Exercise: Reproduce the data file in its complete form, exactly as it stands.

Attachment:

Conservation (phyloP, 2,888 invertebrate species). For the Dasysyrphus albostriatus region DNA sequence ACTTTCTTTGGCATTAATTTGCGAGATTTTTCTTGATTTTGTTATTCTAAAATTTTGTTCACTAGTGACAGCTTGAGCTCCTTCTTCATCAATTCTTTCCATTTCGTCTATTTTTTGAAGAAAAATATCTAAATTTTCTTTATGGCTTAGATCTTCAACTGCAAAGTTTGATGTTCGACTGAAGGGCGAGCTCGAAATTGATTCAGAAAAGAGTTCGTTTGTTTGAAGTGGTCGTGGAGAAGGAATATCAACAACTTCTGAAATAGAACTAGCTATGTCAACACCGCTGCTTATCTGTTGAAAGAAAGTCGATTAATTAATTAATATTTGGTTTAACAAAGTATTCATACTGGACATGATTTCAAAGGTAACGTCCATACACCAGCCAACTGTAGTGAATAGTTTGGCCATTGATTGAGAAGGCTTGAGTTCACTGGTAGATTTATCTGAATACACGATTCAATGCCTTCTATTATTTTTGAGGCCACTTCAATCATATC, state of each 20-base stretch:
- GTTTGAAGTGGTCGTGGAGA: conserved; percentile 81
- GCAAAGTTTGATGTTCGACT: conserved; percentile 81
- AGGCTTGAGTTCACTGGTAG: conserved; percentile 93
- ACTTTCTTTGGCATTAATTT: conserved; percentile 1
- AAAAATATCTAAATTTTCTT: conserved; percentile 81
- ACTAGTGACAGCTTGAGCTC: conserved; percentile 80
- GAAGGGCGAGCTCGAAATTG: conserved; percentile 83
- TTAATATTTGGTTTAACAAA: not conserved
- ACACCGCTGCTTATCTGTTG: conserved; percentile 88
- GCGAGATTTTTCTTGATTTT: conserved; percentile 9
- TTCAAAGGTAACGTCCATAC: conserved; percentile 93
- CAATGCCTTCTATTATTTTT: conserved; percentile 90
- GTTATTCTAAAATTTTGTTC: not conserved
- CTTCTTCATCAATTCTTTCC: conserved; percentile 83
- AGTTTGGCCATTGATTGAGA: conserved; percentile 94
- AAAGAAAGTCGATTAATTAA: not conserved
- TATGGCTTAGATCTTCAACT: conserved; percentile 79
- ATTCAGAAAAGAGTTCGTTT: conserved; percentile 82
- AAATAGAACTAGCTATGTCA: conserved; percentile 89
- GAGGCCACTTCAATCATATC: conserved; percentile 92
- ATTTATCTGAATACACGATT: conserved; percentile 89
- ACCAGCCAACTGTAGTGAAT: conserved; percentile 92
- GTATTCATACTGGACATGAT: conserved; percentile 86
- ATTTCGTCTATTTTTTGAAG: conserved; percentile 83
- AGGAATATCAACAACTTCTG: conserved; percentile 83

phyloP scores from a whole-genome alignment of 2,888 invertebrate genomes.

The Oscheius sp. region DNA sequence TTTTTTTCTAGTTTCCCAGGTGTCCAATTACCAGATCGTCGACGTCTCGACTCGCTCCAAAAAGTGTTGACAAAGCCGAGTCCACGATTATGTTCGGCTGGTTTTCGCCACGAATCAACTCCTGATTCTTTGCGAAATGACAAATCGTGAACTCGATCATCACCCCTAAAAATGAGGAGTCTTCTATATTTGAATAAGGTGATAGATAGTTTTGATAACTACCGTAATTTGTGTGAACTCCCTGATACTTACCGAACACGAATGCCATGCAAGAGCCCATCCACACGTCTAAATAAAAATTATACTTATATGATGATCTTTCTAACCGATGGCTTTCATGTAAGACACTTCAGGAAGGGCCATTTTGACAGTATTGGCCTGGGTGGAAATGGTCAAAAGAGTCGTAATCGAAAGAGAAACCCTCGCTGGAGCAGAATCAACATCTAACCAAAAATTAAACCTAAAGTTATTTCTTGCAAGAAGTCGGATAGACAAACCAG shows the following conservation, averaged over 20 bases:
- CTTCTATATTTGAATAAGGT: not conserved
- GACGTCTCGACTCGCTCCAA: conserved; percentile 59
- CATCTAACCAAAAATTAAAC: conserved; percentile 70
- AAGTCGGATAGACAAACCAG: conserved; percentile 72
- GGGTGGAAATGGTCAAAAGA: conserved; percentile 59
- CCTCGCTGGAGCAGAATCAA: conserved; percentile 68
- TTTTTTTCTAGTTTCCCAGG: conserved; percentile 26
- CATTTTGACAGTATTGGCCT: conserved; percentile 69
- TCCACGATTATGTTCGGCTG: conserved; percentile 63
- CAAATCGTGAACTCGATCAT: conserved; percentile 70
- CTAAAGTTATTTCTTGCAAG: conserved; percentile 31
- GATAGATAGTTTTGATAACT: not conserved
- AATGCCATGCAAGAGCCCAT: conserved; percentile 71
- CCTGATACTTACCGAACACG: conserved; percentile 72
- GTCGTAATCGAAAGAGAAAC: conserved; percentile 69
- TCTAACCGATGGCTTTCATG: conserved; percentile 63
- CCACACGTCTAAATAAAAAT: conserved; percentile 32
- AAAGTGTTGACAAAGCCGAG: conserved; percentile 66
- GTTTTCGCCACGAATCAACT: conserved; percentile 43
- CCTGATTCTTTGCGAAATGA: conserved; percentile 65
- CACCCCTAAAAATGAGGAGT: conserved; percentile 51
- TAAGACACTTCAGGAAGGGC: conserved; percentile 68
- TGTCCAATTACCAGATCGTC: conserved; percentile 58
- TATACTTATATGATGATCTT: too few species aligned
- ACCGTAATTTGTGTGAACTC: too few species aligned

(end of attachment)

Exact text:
Conservation (phyloP, 2,888 invertebrate species). For the Dasysyrphus albostriatus region DNA sequence ACTTTCTTTGGCATTAATTTGCGAGATTTTTCTTGATTTTGTTATTCTAAAATTTTGTTCACTAGTGACAGCTTGAGCTCCTTCTTCATCAATTCTTTCCATTTCGTCTATTTTTTGAAGAAAAATATCTAAATTTTCTTTATGGCTTAGATCTTCAACTGCAAAGTTTGATGTTCGACTGAAGGGCGAGCTCGAAATTGATTCAGAAAAGAGTTCGTTTGTTTGAAGTGGTCGTGGAGAAGGAATATCAACAACTTCTGAAATAGAACTAGCTATGTCAACACCGCTGCTTATCTGTTGAAAGAAAGTCGATTAATTAATTAATATTTGGTTTAACAAAGTATTCATACTGGACATGATTTCAAAGGTAACGTCCATACACCAGCCAACTGTAGTGAATAGTTTGGCCATTGATTGAGAAGGCTTGAGTTCACTGGTAGATTTATCTGAATACACGATTCAATGCCTTCTATTATTTTTGAGGCCACTTCAATCATATC, state of each 20-base stretch:
- GTTTGAAGTGGTCGTGGAGA: conserved; percentile 81
- GCAAAGTTTGATGTTCGACT: conserved; percentile 81
- AGGCTTGAGTTCACTGGTAG: conserved; percentile 93
- ACTTTCTTTGGCATTAATTT: conserved; percentile 1
- AAAAATATCTAAATTTTCTT: conserved; percentile 81
- ACTAGTGACAGCTTGAGCTC: conserved; percentile 80
- GAAGGGCGAGCTCGAAATTG: conserved; percentile 83
- TTAATATTTGGTTTAACAAA: not conserved
- ACACCGCTGCTTATCTGTTG: conserved; percentile 88
- GCGAGATTTTTCTTGATTTT: conserved; percentile 9
- TTCAAAGGTAACGTCCATAC: conserved; percentile 93
- CAATGCCTTCTATTATTTTT: conserved; percentile 90
- GTTATTCTAAAATTTTGTTC: not conserved
- CTTCTTCATCAATTCTTTCC: conserved; percentile 83
- AGTTTGGCCATTGATTGAGA: conserved; percentile 94
- AAAGAAAGTCGATTAATTAA: not conserved
- TATGGCTTAGATCTTCAACT: conserved; percentile 79
- ATTCAGAAAAGAGTTCGTTT: conserved; percentile 82
- AAATAGAACTAGCTATGTCA: conserved; percentile 89
- GAGGCCACTTCAATCATATC: conserved; percentile 92
- ATTTATCTGAATACACGATT: conserved; percentile 89
- ACCAGCCAACTGTAGTGAAT: conserved; percentile 92
- GTATTCATACTGGACATGAT: conserved; percentile 86
- ATTTCGTCTATTTTTTGAAG: conserved; percentile 83
- AGGAATATCAACAACTTCTG: conserved; percentile 83

phyloP scores from a whole-genome alignment of 2,888 invertebrate genomes.

The Oscheius sp. region DNA sequence TTTTTTTCTAGTTTCCCAGGTGTCCAATTACCAGATCGTCGACGTCTCGACTCGCTCCAAAAAGTGTTGACAAAGCCGAGTCCACGATTATGTTCGGCTGGTTTTCGCCACGAATCAACTCCTGATTCTTTGCGAAATGACAAATCGTGAACTCGATCATCACCCCTAAAAATGAGGAGTCTTCTATATTTGAATAAGGTGATAGATAGTTTTGATAACTACCGTAATTTGTGTGAACTCCCTGATACTTACCGAACACGAATGCCATGCAAGAGCCCATCCACACGTCTAAATAAAAATTATACTTATATGATGATCTTTCTAACCGATGGCTTTCATGTAAGACACTTCAGGAAGGGCCATTTTGACAGTATTGGCCTGGGTGGAAATGGTCAAAAGAGTCGTAATCGAAAGAGAAACCCTCGCTGGAGCAGAATCAACATCTAACCAAAAATTAAACCTAAAGTTATTTCTTGCAAGAAGTCGGATAGACAAACCAG shows the following conservation, averaged over 20 bases:
- CTTCTATATTTGAATAAGGT: not conserved
- GACGTCTCGACTCGCTCCAA: conserved; percentile 59
- CATCTAACCAAAAATTAAAC: conserved; percentile 70
- AAGTCGGATAGACAAACCAG: conserved; percentile 72
- GGGTGGAAATGGTCAAAAGA: conserved; percentile 59
- CCTCGCTGGAGCAGAATCAA: conserved; percentile 68
- TTTTTTTCTAGTTTCCCAGG: conserved; percentile 26
- CATTTTGACAGTATTGGCCT: conserved; percentile 69
- TCCACGATTATGTTCGGCTG: conserved; percentile 63
- CAAATCGTGAACTCGATCAT: conserved; percentile 70
- CTAAAGTTATTTCTTGCAAG: conserved; percentile 31
- GATAGATAGTTTTGATAACT: not conserved
- AATGCCATGCAAGAGCCCAT: conserved; percentile 71
- CCTGATACTTACCGAACACG: conserved; percentile 72
- GTCGTAATCGAAAGAGAAAC: conserved; percentile 69
- TCTAACCGATGGCTTTCATG: conserved; percentile 63
- CCACACGTCTAAATAAAAAT: conserved; percentile 32
- AAAGTGTTGACAAAGCCGAG: conserved; percentile 66
- GTTTTCGCCACGAATCAACT: conserved; percentile 43
- CCTGATTCTTTGCGAAATGA: conserved; percentile 65
- CACCCCTAAAAATGAGGAGT: conserved; percentile 51
- TAAGACACTTCAGGAAGGGC: conserved; percentile 68
- TGTCCAATTACCAGATCGTC: conserved; percentile 58
- TATACTTATATGATGATCTT: too few species aligned
- ACCGTAATTTGTGTGAACTC: too few species aligned